Ketchikan Salmon Fishing Reports – Next Report for 2021
A look back and a look forward at fishing outcomes in Southeast Alaska.
2020 Summary: We all know 2020 was an unprecedented year. The fishing lived up. We had some big hits landing kings way late into the season. We also had some surprises along the way with runs migrating slightly differently than years past. That’s the joy of fishing, I guess. We didn’t have a single cruise ship in port with the pandemic restrictions. This may have put a bit less stress on the fishery this year, so 2021 could be an epic year.
2019 Summary: For the 2019 fishing season, king salmon had some restrictions. However, with the Rosemary June being a fast and nimble boat, we were able to get to areas where you are allowed to keep kings and where the salmon aren’t as sparse. Pink salmon were quite stellar this year. And the silver salmon fishing, like usual, was good enough to fill my freezer. Halibut, rockfish, and lingcod fishing were landed and tasty as ever, keeping Ketchikan on the list as a top fishing destination.
2018 Summary: Unfortunately this did not turn into the banner year that was expected. Ketchikan fisheries are well maintained and strictly managed by the State of Alaska. For the first time in memory, the Annual King Salmon Derby was canceled due to low returns. Commercial fisherman fared relatively well with their ability to travel long distances. Sport fisherman, however, found another challenging year for those not willing to put in the time. Southeast Alaska remains an incredibly rich and robust fishery. However, it is simply not as easy as it used to be to come home with trophy fish. Pinks and cohos are the low hanging fruit, and we can just about always get our limit in July and August. For the trophy kings though, you will need to commit yourself to more work in terms of distance from town and time with gear in the water.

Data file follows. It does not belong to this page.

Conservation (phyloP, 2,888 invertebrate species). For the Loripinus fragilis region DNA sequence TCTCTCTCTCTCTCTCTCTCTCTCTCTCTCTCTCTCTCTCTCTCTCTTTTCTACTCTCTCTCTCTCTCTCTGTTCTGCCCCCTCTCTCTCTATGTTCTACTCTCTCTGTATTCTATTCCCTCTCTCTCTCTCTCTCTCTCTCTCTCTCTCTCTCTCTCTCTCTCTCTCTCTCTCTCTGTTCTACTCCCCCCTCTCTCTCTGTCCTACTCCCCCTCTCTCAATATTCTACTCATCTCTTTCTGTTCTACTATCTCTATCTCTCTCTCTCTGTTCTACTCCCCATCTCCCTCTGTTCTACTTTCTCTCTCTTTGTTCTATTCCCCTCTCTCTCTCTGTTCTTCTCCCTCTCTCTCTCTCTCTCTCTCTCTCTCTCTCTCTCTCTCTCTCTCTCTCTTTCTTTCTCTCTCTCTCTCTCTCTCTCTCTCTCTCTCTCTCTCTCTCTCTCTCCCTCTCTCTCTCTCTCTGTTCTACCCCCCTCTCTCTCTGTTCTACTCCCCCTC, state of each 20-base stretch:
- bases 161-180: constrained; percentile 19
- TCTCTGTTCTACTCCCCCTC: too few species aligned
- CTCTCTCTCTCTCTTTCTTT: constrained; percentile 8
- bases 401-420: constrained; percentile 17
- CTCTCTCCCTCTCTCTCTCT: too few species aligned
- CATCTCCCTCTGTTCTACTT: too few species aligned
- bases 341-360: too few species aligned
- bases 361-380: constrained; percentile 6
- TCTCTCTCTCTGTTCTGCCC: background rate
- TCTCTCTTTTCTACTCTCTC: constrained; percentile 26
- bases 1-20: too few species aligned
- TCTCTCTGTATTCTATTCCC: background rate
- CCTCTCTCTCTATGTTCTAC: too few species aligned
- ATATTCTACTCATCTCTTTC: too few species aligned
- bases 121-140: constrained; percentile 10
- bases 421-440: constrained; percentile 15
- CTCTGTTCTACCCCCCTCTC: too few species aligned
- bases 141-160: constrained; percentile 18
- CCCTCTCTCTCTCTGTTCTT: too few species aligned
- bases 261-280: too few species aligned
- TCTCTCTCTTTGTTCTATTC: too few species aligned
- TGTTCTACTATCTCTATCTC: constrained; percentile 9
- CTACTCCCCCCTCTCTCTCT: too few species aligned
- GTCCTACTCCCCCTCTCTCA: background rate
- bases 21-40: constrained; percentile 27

2017 Summary: This was a down year with unusually low returns across the board. Many salmon species have biannual patterns, which would suggest a dramatic turnaround for 2018. However, like most projections, they are not precise and are based on an ever-changing environment.
The below chart shows the average price per pound for each species of salmon found in Southeast Alaska. The prices are negatively correlated to the overall catch. For example – in 2017 the overall pink numbers were down, which led to an increase in the price per pound. This is why the pink price shot up to 0.42 cents per pound. This is an incredible price for pinks, but unfortunately, the charter fisherman could not catch many. The chart gives you a good idea of the historical numbers for Ketchikan’s commercial fisheries.
Source: Undercurrent News
2021 Fishing Season Projection For Ketchikan, Alaska
2021 Projection: For the 2021 fishing season, we will wait to see what, if any, restrictions will be put on the fishery. With the reduced tourism traffic in 2020 due to the pandemic, we may be seeing epic numbers of returns for 2021. Wouldn’t that be a great way to recover from such a difficult year? We sure think so. The Rosemary June will be in top shape getting some winter maintenance. I am still impressed with how fast and smooth she runs getting anywhere the fish are swimming.